Great LezBritain: Sarah Waters talks inspiration, adaptations at World Book Night

 
 

Great LezBritain is a fortnightly stroll through the very best of British lesbo-centric entertainment and culture. Plus there will be
some jolly good interviews with the top ladies who are waving the flag for gay UK.

Some books are more than just books. Some reveal such vivid, involving worlds that it’s impossible to leave them behind. You become so wrapped up in the characters that their experiences become entangled in your own and their words become a part of your own vocabulary.

Sarah WatersTipping The Velvet is such a book. In all honesty, there is barely a day that goes by without one of us calling the other “An exquisite little tart.” To say we love Tipping The Velvet is silly — it is quite simply the pulpy love of our lives. And although we’ve had affairs along the way — quite passionate, filthy ones with Waters’ other novels Fingersmith, The Night Watch and The Little Stranger it must be said — our true heart’s desire will always be the story of Nancy Astley, the oyster girl.

So we’re still amazed that when Sarah Waters agreed to meet us for a chat at Aye Write, Glasgow’s book festival, we managed to restrain ourselves from dressing up like soldier boys and greeting her with the words “Tommy Atkins at your service,” and talk to her quite calmly about World Book Night, the new TV adaptation of The Night Watch and most excitingly yet another new lease on life for Tipping The Velvet.

AfterEllen.com: You’re here for World Book Night to read from Fingersmith which is one of the selected novels. Why did you want to take part in this initiative?
Sarah Waters: To be honest it wasn’t really a choice. The first I knew about it was from my publisher who called to say Fingersmith had been chosen as one of the 25 books that would be given away as part of World Book Night.

But it’s a great idea, quite a mind-boggling idea to give away a million free books. In London there was a huge event at Trafalgar Square and around 5000 people came and stood in the cold listening to people read. So it’s felt like a real celebration of books, and of reading, and it is lovely to be part of that.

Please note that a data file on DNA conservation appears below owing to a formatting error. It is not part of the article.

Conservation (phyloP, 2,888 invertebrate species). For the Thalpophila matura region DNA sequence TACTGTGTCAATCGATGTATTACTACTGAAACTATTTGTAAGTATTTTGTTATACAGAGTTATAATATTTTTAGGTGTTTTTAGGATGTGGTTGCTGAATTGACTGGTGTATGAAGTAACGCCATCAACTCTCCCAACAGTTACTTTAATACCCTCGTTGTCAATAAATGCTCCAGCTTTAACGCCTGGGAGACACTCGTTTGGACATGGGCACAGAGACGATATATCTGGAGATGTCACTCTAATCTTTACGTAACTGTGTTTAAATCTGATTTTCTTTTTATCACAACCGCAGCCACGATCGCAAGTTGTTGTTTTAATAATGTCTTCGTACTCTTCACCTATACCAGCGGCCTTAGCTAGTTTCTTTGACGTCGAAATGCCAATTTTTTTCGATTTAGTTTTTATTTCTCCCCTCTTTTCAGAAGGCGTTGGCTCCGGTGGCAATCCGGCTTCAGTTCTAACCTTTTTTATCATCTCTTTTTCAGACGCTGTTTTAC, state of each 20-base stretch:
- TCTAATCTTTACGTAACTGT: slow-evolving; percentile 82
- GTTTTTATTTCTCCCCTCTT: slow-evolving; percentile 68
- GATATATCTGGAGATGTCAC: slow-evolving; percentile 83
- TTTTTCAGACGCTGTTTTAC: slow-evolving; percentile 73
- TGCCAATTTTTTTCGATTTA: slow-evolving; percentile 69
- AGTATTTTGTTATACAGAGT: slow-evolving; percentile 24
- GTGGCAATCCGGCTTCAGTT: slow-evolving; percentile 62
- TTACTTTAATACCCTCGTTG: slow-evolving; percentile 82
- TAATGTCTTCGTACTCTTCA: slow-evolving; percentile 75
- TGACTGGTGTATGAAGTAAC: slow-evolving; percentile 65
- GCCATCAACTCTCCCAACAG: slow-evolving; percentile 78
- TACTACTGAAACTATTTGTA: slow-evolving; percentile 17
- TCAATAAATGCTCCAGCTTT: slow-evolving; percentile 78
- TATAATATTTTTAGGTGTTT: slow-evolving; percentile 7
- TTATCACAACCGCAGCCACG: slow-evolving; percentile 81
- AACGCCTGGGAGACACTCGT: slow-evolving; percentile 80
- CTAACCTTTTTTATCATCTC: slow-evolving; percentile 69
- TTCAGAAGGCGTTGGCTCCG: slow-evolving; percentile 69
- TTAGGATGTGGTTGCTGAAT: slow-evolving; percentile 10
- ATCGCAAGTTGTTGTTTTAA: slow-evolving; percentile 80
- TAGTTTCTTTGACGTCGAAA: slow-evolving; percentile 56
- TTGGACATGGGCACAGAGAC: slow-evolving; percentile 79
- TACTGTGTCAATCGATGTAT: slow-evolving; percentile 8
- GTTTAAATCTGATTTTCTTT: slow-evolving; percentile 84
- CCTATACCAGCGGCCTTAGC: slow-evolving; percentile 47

AE: Fingersmith is not only the book that was picked for World Book Night, it’s also the book that crossed you over into the mainstream from being seen as a celebrated “lesbian writer” to just “celebrated writer” — would you agree?
SW:
Yes, it came out in 2002 just at the time Tipping The Velvet was on telly and suddenly I was much better known as a writer. And it is a book that seems to appeal to lots of different kinds of people and when they like it they just seem to really, really like it. It’s a book that really enjoys storytelling.

AE: The Night Watch has been adapted by the BBC for television and The Little Stranger is being made into a film, which means that every one of your books has made it onto our screens. How does that feel? Would you be disappointed if the next book wasn’t adapted?
SW:
It is amazing really, but I never write with that in mind. I mean, with something like The Night Watch, when I was writing it, I thought no one would ever want to adapt it because it is quite miserable in a way, quite gloomy …

AE: I’ve only read it once so far because it broke my heart.
SW:
Yeah, it’s a very sad book and the structure is backward and so I just thought no one would want to do it, and the fact they have is just delightful. It’s great, if only in that, each adaptation brings new readers to the books, gives each of them a bit of extra new life.

AE: How involved are you with the casting or on set?
SW:
Not at all, but that’s fine, that’s what you want, to just hand it over and to let them get on with it. I’m included in the process in the sense that I meet the director and I meet the scriptwriter and I see drafts of the script and I do get the opportunity to hive some feedback then. But once it starts I’m just an observer, so it’s exciting to see the finished film for me too.

AE: Do you ever feel a bit frustrated when you see it, like “I wouldn’t have done it like that” or “That’s not how I saw it”?
SW:
Sometimes. But you have to let it go because it’s not your book anymore. My book is there, that’s the thing. It doesn’t change the book, it’s just this extra thing that is closely related to mine, but it’s someone else’s project.

AE: In Tipping The Velvet the book, no one could really want Nan to go back to Kitty, but then in the TV adaptation, we disagreed over it and Sarah did want that. What were your thoughts about how that was played out slightly different in the TV adaptation?
SW:
I think that has a lot to do with how charming Keeley is. Also in that first part of the adaptation there is a lot of colour and really you know it’s the most exciting time of Nancy’s life. But I really liked Jodhi May as Florence and I never for a minute would have liked Nancy and Kitty to get back together. I always wanted her to be with Flo who was proud to be a lesbian. Kitty is always going to be in the closet.

AE: Poor kitty
SW:
Yeah, poor Kitty.

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